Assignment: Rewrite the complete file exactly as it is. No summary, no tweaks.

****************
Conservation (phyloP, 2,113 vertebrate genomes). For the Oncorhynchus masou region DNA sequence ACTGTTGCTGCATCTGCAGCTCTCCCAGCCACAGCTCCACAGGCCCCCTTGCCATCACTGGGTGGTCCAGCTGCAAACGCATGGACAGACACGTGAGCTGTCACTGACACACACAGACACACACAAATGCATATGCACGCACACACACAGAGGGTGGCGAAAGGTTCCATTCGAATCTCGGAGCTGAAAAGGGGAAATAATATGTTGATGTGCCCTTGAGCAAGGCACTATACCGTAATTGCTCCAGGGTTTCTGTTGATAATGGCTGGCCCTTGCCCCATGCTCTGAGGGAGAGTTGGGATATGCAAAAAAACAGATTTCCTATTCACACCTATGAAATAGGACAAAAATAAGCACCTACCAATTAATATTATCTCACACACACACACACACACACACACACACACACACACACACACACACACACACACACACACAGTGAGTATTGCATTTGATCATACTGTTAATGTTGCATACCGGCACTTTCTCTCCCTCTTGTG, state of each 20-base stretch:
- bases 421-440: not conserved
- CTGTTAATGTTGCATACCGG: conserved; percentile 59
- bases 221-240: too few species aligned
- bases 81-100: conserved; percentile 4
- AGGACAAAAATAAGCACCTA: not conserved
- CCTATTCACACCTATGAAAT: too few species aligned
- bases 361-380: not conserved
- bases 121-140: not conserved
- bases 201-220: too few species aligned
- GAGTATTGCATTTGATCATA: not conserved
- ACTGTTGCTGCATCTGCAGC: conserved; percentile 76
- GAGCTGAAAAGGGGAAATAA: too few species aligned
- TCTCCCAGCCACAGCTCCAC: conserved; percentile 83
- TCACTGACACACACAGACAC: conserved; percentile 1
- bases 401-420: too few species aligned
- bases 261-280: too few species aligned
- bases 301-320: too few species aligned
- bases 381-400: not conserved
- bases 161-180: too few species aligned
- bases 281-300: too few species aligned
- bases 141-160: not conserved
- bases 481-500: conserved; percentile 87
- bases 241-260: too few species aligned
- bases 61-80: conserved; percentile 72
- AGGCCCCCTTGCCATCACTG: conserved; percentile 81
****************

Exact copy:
Conservation (phyloP, 2,113 vertebrate genomes). For the Oncorhynchus masou region DNA sequence ACTGTTGCTGCATCTGCAGCTCTCCCAGCCACAGCTCCACAGGCCCCCTTGCCATCACTGGGTGGTCCAGCTGCAAACGCATGGACAGACACGTGAGCTGTCACTGACACACACAGACACACACAAATGCATATGCACGCACACACACAGAGGGTGGCGAAAGGTTCCATTCGAATCTCGGAGCTGAAAAGGGGAAATAATATGTTGATGTGCCCTTGAGCAAGGCACTATACCGTAATTGCTCCAGGGTTTCTGTTGATAATGGCTGGCCCTTGCCCCATGCTCTGAGGGAGAGTTGGGATATGCAAAAAAACAGATTTCCTATTCACACCTATGAAATAGGACAAAAATAAGCACCTACCAATTAATATTATCTCACACACACACACACACACACACACACACACACACACACACACACACACACACACACACACAGTGAGTATTGCATTTGATCATACTGTTAATGTTGCATACCGGCACTTTCTCTCCCTCTTGTG, state of each 20-base stretch:
- bases 421-440: not conserved
- CTGTTAATGTTGCATACCGG: conserved; percentile 59
- bases 221-240: too few species aligned
- bases 81-100: conserved; percentile 4
- AGGACAAAAATAAGCACCTA: not conserved
- CCTATTCACACCTATGAAAT: too few species aligned
- bases 361-380: not conserved
- bases 121-140: not conserved
- bases 201-220: too few species aligned
- GAGTATTGCATTTGATCATA: not conserved
- ACTGTTGCTGCATCTGCAGC: conserved; percentile 76
- GAGCTGAAAAGGGGAAATAA: too few species aligned
- TCTCCCAGCCACAGCTCCAC: conserved; percentile 83
- TCACTGACACACACAGACAC: conserved; percentile 1
- bases 401-420: too few species aligned
- bases 261-280: too few species aligned
- bases 301-320: too few species aligned
- bases 381-400: not conserved
- bases 161-180: too few species aligned
- bases 281-300: too few species aligned
- bases 141-160: not conserved
- bases 481-500: conserved; percentile 87
- bases 241-260: too few species aligned
- bases 61-80: conserved; percentile 72
- AGGCCCCCTTGCCATCACTG: conserved; percentile 81